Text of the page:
The Prime Ministerial delegation to China has just returned, and universities will be reassured by David Cameron's warm welcoming of Chinese students and his repeated assurances that there is no limit on the number of Chinese students who can study here in the UK.
But perhaps he should have also reminded students back home that there is no limit on the number of our own students who can choose to study abroad as part of their degree courses.
The fact of the matter is that no partnership works only one way and we have a great deal to gain from a much closer, two-way relationship with China, both in terms of research and innovation but also in terms of our students studying and working over there, gaining crucial skills and experience to bring back home.
Evidence shows again and again that graduates with international experience are far more likely to be snapped up by employers than those without. International experience helps students in many ways: from a career perspective it brings important skills and experience - not to mention language skills - that are invaluable to employers; and on a wider level, all international experience improves understand of different cultures and helps us become better global citizens.
Which is why a new Government-funded initiative to promote student mobility in higher education is so important. The UK Higher Education International Unit's
UK Strategy on Outward Mobility, which is being launched today by Rt Hon David Willetts, Secretary of State for Universities and Science, aims to increase the proportion of students who access some form of international experience during their undergraduate or postgraduate study. It's not just about the year abroad, it's about promoting and stimulating a range of international experiences, including summer schools, volunteering in vacation time, to overseas work placements. Students will learn new skills, new languages, and forge relationships that will hopefully continue for many years; employers will benefit from graduates with an international outlook.
We believe that outward student mobility is essential if UK higher education is to develop graduates who are equipped to compete on the global labour market, and provide employers with a culturally agile workforce that can promote UK business and diplomatic interests worldwide. It also enhances the international profile of UK higher education, as students on overseas placements are excellent ambassadors for UK institutions and academic programmes.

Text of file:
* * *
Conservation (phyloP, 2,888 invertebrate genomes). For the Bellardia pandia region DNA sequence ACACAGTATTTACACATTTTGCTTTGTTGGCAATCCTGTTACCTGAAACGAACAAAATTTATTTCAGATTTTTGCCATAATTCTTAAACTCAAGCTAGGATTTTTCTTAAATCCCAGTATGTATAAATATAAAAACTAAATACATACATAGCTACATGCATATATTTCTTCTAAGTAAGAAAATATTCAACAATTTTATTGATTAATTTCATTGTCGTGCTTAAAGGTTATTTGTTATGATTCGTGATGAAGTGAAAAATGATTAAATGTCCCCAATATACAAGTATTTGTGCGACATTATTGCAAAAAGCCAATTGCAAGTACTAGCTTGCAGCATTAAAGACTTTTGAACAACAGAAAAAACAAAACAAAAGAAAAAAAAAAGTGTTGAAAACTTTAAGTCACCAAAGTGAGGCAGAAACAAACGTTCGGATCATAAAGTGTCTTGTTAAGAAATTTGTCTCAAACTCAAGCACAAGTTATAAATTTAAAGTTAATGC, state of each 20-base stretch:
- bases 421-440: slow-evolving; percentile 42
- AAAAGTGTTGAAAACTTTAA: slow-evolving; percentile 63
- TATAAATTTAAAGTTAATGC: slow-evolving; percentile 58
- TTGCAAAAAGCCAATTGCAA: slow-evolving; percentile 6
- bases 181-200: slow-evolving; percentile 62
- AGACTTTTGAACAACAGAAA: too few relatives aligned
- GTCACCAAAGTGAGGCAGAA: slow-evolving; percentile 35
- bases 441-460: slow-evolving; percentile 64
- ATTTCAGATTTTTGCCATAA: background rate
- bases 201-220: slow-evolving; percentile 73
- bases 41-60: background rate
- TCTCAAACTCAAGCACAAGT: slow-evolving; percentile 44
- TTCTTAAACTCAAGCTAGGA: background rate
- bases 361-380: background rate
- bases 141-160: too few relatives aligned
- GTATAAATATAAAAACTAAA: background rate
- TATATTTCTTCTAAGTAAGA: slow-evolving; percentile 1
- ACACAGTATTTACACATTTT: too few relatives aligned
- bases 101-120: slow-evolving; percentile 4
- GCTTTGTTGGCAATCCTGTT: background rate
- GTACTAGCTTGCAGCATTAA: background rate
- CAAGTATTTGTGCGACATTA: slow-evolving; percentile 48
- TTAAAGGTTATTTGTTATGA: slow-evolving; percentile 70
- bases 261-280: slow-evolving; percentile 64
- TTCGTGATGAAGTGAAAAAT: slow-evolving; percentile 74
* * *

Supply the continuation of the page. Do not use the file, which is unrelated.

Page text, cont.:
Whether it is a year abroad on study or work placement, a short-term study visit or a virtual mobility project, institutions offer a range of mobility opportunities to their students. But there are too many barriers in place. Internal, institutional, barriers with regard to credit recognition and quality assurance of placements are still too common; language barriers can prevent students from studying overseas; and financial barriers including the portability of loans can also put students off.
There are positive signs. Within Europe, there has been a steady increase in the number of UK students participating in the European Union's (EU) Erasmus mobility programme, in particular those undertaking work placements. Statistics published in 2013 report the highest number of participants from the UK since the programme was introduced in 1987.
But we need to do more. The UK Higher Education International Unit (IU) will bring together higher education institutions, devolved administrations, sector organisations, employers and professional bodies to implement the
UK Strategy on Outward Mobility, and we want to encourage far more students to take advantages of the opportunities on offer, building real capability in the higher education sector and removing as many of the barriers as possible.
We hope and expect that in future, UK Delegations to China will include a more substantial number of delegates who have lived, studied and worked there. Partnership indeed.